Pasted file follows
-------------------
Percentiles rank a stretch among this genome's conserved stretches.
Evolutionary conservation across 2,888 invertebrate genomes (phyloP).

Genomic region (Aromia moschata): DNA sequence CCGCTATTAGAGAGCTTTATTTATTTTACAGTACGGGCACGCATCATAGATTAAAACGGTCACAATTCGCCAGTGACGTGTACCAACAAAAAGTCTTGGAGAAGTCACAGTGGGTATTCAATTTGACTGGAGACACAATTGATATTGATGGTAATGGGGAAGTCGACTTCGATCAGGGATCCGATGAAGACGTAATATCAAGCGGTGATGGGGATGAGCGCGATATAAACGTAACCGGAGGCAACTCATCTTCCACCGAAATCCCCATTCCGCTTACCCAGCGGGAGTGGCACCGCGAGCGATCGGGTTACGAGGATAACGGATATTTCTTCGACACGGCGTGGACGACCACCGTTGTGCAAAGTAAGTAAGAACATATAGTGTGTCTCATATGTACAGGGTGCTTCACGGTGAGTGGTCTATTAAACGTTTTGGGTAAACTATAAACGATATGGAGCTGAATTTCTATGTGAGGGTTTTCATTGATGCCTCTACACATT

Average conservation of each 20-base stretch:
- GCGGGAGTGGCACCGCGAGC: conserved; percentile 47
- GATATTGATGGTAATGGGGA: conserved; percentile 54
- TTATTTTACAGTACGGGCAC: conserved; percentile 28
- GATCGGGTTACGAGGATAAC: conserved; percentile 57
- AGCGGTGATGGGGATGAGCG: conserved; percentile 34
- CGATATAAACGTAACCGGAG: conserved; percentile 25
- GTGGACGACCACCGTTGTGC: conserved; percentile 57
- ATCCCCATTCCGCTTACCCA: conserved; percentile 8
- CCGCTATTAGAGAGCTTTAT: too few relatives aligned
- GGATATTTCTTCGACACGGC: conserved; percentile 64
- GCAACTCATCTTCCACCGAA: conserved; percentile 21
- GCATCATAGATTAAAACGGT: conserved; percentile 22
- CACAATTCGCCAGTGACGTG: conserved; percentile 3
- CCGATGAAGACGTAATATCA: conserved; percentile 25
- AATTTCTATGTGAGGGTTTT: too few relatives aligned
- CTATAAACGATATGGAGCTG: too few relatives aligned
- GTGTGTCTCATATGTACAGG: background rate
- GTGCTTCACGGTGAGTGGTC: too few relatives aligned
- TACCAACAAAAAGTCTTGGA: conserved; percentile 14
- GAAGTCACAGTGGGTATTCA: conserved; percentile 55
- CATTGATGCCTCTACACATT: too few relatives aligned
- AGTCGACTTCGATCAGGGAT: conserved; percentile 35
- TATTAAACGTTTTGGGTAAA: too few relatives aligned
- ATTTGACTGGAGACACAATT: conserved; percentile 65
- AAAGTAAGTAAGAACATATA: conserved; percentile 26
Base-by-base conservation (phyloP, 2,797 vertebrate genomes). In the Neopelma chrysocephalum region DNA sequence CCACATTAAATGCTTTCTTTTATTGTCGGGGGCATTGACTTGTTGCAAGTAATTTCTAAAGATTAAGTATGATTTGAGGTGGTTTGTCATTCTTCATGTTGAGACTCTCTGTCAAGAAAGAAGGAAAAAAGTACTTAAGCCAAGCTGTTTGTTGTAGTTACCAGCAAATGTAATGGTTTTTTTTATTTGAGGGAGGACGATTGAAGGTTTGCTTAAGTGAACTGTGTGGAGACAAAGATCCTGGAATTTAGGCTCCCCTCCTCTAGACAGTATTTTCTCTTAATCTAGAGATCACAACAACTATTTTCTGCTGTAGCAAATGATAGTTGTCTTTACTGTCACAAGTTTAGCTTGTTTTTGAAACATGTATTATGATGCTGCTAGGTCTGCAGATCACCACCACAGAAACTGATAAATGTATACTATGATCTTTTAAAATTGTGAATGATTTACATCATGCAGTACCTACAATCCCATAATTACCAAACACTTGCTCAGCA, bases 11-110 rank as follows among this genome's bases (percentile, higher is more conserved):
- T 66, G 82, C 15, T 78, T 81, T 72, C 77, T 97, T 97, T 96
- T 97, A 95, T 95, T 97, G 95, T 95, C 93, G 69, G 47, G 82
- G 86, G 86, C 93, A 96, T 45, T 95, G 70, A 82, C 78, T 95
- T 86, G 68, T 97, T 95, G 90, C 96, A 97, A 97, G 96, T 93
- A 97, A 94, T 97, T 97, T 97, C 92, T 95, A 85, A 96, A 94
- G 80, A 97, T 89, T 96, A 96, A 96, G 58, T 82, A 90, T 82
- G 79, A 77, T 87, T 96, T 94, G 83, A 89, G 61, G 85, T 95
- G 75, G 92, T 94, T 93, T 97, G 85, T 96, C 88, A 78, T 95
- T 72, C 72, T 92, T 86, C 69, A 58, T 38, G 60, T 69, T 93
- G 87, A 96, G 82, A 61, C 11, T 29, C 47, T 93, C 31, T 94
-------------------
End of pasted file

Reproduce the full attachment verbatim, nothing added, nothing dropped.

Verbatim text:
Percentiles rank a stretch among this genome's conserved stretches.
Evolutionary conservation across 2,888 invertebrate genomes (phyloP).

Genomic region (Aromia moschata): DNA sequence CCGCTATTAGAGAGCTTTATTTATTTTACAGTACGGGCACGCATCATAGATTAAAACGGTCACAATTCGCCAGTGACGTGTACCAACAAAAAGTCTTGGAGAAGTCACAGTGGGTATTCAATTTGACTGGAGACACAATTGATATTGATGGTAATGGGGAAGTCGACTTCGATCAGGGATCCGATGAAGACGTAATATCAAGCGGTGATGGGGATGAGCGCGATATAAACGTAACCGGAGGCAACTCATCTTCCACCGAAATCCCCATTCCGCTTACCCAGCGGGAGTGGCACCGCGAGCGATCGGGTTACGAGGATAACGGATATTTCTTCGACACGGCGTGGACGACCACCGTTGTGCAAAGTAAGTAAGAACATATAGTGTGTCTCATATGTACAGGGTGCTTCACGGTGAGTGGTCTATTAAACGTTTTGGGTAAACTATAAACGATATGGAGCTGAATTTCTATGTGAGGGTTTTCATTGATGCCTCTACACATT

Average conservation of each 20-base stretch:
- GCGGGAGTGGCACCGCGAGC: conserved; percentile 47
- GATATTGATGGTAATGGGGA: conserved; percentile 54
- TTATTTTACAGTACGGGCAC: conserved; percentile 28
- GATCGGGTTACGAGGATAAC: conserved; percentile 57
- AGCGGTGATGGGGATGAGCG: conserved; percentile 34
- CGATATAAACGTAACCGGAG: conserved; percentile 25
- GTGGACGACCACCGTTGTGC: conserved; percentile 57
- ATCCCCATTCCGCTTACCCA: conserved; percentile 8
- CCGCTATTAGAGAGCTTTAT: too few relatives aligned
- GGATATTTCTTCGACACGGC: conserved; percentile 64
- GCAACTCATCTTCCACCGAA: conserved; percentile 21
- GCATCATAGATTAAAACGGT: conserved; percentile 22
- CACAATTCGCCAGTGACGTG: conserved; percentile 3
- CCGATGAAGACGTAATATCA: conserved; percentile 25
- AATTTCTATGTGAGGGTTTT: too few relatives aligned
- CTATAAACGATATGGAGCTG: too few relatives aligned
- GTGTGTCTCATATGTACAGG: background rate
- GTGCTTCACGGTGAGTGGTC: too few relatives aligned
- TACCAACAAAAAGTCTTGGA: conserved; percentile 14
- GAAGTCACAGTGGGTATTCA: conserved; percentile 55
- CATTGATGCCTCTACACATT: too few relatives aligned
- AGTCGACTTCGATCAGGGAT: conserved; percentile 35
- TATTAAACGTTTTGGGTAAA: too few relatives aligned
- ATTTGACTGGAGACACAATT: conserved; percentile 65
- AAAGTAAGTAAGAACATATA: conserved; percentile 26
Base-by-base conservation (phyloP, 2,797 vertebrate genomes). In the Neopelma chrysocephalum region DNA sequence CCACATTAAATGCTTTCTTTTATTGTCGGGGGCATTGACTTGTTGCAAGTAATTTCTAAAGATTAAGTATGATTTGAGGTGGTTTGTCATTCTTCATGTTGAGACTCTCTGTCAAGAAAGAAGGAAAAAAGTACTTAAGCCAAGCTGTTTGTTGTAGTTACCAGCAAATGTAATGGTTTTTTTTATTTGAGGGAGGACGATTGAAGGTTTGCTTAAGTGAACTGTGTGGAGACAAAGATCCTGGAATTTAGGCTCCCCTCCTCTAGACAGTATTTTCTCTTAATCTAGAGATCACAACAACTATTTTCTGCTGTAGCAAATGATAGTTGTCTTTACTGTCACAAGTTTAGCTTGTTTTTGAAACATGTATTATGATGCTGCTAGGTCTGCAGATCACCACCACAGAAACTGATAAATGTATACTATGATCTTTTAAAATTGTGAATGATTTACATCATGCAGTACCTACAATCCCATAATTACCAAACACTTGCTCAGCA, bases 11-110 rank as follows among this genome's bases (percentile, higher is more conserved):
- T 66, G 82, C 15, T 78, T 81, T 72, C 77, T 97, T 97, T 96
- T 97, A 95, T 95, T 97, G 95, T 95, C 93, G 69, G 47, G 82
- G 86, G 86, C 93, A 96, T 45, T 95, G 70, A 82, C 78, T 95
- T 86, G 68, T 97, T 95, G 90, C 96, A 97, A 97, G 96, T 93
- A 97, A 94, T 97, T 97, T 97, C 92, T 95, A 85, A 96, A 94
- G 80, A 97, T 89, T 96, A 96, A 96, G 58, T 82, A 90, T 82
- G 79, A 77, T 87, T 96, T 94, G 83, A 89, G 61, G 85, T 95
- G 75, G 92, T 94, T 93, T 97, G 85, T 96, C 88, A 78, T 95
- T 72, C 72, T 92, T 86, C 69, A 58, T 38, G 60, T 69, T 93
- G 87, A 96, G 82, A 61, C 11, T 29, C 47, T 93, C 31, T 94